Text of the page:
Gabriel spun around but the bunny wasn't there, except in the reflection of the blade where it continued waving hello at him.

"Gabby?" His dad said, "Is that you, Gabby?"

"Yeah, it's me," Gabriel said. He grabbed the towel, wiped the blade with it.

"Hey, Gabby," his dad said. "What's happening?"

"I shaved you," Gabriel said and then covered the towel around the blade before setting it down. His hand shook so much that he clenched them.

"That's nice," and then his dad breathed in deep, taking in the scent of Barbosol before coughing. He touched his face, and said, "Close shave, Gabby."

"The closest, dad."

"Did I tell you that straight edge belong to my dad?"

"Yeah, dad."

"Oh." He said. "I want you to have it when I'm dead."

"Thanks." Gabriel said, and then they didn't speak for a while. The heart monitor beeped, and then his dad spoke, "Gabby, what's heaven like?"

The question shocked Gabriel and his first reaction cynicism, but he didn't say anything. He knew what heaven was like.

"Wonderland just before sunset. The sun just hangs above there, flaring bright orange. Puffs of dust and sand. The grit gets into your eyes but it feels like pure rain. The wind sounds like hummingbirds singing. The air tastes sweet and cold like slightly melted ice cream. Yellow weeds like melted gold. Sunflowers growing from old peanut shells. And always, there is a game."
"It sounds perfect..." the father said, but his words came out drowsily. It seemed he fell asleep.
"He loves you so much," his mom said, who came quietly behind them. "He just didn't know how to say it. He's just too macho."

"I wish things could be different between us," Gabriel said to his mom, "wished that he could say, 'I love you,' or anything to let me know, you know, that he was proud of me."

"Gabby, I don't think he will approve of you. But love, that's something real men can do."

"Yeah right, goddamn bastard," Gabriel said as he wiped the tears out of his eyes. His mom sighed. She grabbed him on the point of his chin, held his face up, and wiped his tears for him with soft fingertips that smelled like lotion.

"He's part of an older time, but that didn't mean he didn't love you," she said. "Gabby, real men love their kids."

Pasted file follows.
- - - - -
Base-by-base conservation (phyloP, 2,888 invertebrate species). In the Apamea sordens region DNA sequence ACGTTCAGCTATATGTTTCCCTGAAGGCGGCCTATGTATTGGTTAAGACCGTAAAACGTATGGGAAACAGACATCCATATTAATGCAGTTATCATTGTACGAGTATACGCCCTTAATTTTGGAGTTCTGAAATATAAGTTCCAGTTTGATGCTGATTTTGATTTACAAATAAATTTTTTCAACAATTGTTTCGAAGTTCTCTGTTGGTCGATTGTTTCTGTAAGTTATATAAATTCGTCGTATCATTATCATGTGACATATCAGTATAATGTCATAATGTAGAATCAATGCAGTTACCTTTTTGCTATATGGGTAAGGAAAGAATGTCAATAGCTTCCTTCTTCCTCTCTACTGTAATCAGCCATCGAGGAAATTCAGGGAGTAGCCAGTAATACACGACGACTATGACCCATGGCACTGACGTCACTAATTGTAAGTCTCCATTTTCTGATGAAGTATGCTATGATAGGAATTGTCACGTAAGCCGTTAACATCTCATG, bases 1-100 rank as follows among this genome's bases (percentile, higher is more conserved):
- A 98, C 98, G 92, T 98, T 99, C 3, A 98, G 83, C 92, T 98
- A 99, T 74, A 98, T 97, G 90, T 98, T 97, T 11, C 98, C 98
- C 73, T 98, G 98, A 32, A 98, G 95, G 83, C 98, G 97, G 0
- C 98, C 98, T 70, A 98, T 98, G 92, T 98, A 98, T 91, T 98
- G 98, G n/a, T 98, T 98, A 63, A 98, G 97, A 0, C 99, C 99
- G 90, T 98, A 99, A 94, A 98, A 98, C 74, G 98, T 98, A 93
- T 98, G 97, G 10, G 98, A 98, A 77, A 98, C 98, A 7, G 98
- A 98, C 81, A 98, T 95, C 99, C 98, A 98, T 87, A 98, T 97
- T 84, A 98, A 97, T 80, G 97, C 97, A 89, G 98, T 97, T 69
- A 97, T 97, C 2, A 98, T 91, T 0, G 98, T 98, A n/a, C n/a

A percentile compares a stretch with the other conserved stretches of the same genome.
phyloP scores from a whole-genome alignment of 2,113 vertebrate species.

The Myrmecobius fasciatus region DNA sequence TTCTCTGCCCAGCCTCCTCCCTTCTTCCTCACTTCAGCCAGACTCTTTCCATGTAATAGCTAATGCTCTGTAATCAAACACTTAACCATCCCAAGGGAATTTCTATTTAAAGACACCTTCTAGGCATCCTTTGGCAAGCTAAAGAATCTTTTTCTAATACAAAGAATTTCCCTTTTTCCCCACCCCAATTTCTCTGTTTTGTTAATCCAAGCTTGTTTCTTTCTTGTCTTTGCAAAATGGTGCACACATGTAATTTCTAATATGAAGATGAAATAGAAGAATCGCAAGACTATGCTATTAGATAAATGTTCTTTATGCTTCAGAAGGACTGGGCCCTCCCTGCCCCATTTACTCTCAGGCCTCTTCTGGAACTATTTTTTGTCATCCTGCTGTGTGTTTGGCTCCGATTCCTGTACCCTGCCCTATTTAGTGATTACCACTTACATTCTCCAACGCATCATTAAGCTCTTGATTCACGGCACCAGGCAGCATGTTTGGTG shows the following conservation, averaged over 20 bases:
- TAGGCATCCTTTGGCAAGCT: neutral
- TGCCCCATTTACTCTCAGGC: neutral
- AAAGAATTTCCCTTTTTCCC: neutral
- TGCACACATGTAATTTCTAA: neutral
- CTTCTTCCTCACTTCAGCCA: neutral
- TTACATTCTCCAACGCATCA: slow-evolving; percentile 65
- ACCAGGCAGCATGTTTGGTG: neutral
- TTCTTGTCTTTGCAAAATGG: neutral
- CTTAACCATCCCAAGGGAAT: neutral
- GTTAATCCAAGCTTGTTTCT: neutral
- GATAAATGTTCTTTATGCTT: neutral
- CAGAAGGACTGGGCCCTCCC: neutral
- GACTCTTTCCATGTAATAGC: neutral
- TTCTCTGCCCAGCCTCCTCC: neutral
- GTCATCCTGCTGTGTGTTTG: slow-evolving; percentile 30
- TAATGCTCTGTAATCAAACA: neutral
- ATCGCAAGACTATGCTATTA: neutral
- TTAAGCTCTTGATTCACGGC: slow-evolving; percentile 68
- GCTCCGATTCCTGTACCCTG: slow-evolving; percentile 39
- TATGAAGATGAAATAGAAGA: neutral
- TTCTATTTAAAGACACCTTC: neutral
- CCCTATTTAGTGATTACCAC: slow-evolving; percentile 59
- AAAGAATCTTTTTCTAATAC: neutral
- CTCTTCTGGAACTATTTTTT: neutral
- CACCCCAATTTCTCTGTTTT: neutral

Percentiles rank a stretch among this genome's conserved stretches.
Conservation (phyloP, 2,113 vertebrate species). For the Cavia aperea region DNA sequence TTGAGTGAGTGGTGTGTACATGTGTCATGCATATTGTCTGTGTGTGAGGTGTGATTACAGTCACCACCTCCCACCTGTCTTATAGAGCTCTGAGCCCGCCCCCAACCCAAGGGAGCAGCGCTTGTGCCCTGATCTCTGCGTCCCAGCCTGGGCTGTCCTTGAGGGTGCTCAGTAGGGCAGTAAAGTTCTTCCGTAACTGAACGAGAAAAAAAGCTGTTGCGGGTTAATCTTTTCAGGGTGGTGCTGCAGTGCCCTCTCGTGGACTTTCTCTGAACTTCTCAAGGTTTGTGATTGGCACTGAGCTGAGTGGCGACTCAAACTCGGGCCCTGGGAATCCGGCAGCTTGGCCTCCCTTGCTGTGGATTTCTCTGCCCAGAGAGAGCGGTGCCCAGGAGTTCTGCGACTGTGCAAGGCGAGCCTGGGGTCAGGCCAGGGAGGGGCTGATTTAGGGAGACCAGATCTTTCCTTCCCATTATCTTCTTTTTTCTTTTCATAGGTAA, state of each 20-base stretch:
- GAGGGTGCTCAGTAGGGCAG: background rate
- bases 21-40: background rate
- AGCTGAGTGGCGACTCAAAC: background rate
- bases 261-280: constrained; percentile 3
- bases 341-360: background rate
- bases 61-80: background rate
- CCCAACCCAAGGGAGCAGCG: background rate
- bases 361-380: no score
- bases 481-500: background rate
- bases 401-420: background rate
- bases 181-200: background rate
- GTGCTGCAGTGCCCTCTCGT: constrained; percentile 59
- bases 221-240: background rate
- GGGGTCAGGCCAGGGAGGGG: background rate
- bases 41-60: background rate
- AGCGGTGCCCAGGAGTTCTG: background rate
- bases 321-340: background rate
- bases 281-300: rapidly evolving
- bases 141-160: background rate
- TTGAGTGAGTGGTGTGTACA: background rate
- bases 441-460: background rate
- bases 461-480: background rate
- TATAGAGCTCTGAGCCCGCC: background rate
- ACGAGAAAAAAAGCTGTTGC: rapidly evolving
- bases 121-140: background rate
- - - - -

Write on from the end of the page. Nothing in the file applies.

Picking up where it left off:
"But not proud. Never proud." He began to cry.

"That's where you're wrong again." She said.

"Yeah? Then why did he try to kill me?"

His mom paused, and then went to his dad and wiped shaving cream residue off his face with her hand. Then she said her answer.

"When you were a boy, I used to be upset by how you used to behave. I got over it because it's easier for me to accept, but not for your papa. He worried about you most because he was afraid of the people who lived in our world. He was afraid people would hurt you, and that's why he wanted you to fight. He tried to make you into a fighter because that was his way of showing love, but I think he now realizes that he didn't need to do that because you've always been a fighter. It took him a while to get there, but he's proud of you."

"Very proud, Gabby." His dad said, "Gabby, I'm proud. And you were so good at baseball." Then he began to hum the tune of "Take Me Out to the Ballgame," sometimes slurring the lyrics, before he fell unconscious again.

Gabriel cried with his mom.


For several hours Gabriel and his mom shared ambivalent silence, hearing his dad's heart monitor beep. Then came the moment when the rhythmic beating of the heart monitor wailed.

"Mom," Gabriel said, but she squeezed his hand

"It will be done soon," she said, "don't fight it."

"Don't fight, mom?" He said again, but she held him as she began to cry.

The nurse and doctor came, but they did nothing for the old man. The doctor checked the dad's body, and made sure he was dead before pronouncing the hour of death to the nurse. The nurse turned off his heart monitor and said sorry to the family for their loss. Gabriel hugged his crying mom.


The funeral was done, and the friends and family were gone.

For the funeral, Gabriel shaved himself with his dad's straight edge. When he was done with it, he saved it in his sock drawer.

Many people came to his dad's funeral, and they were his fans and they spoke of his victories. But Gabriel didn't want to talk with them. He left the funeral parlor to be alone. He returned to the adult bookstore, and went back to the booth with the glory hole. But the owners of the porno shop bolted a heavy metal plate at the glory hole. Gabriel tried to take off the piece of metal, but he couldn't.
He took out a few dollars and fed them to the arcade. The button to activate the window flashed. Gabriel pushed the button.

The old baseball field sprawled at the other side of the see-through mirror, and the bunny stood at the pitcher's mound. It wore a pink colored baseball uniform. The sun hung in the air, and painted the sandlot a bright imperial orange. Gabriel raised his hand and waved hello to the bunny, and the bunny did the same. It wriggled its nose, and a pink ear fell over its giant brown eye. It shook it away from its uncanny face. Gabriel laughed at the bunny, and wondered why he was afraid. It was a funny bunny.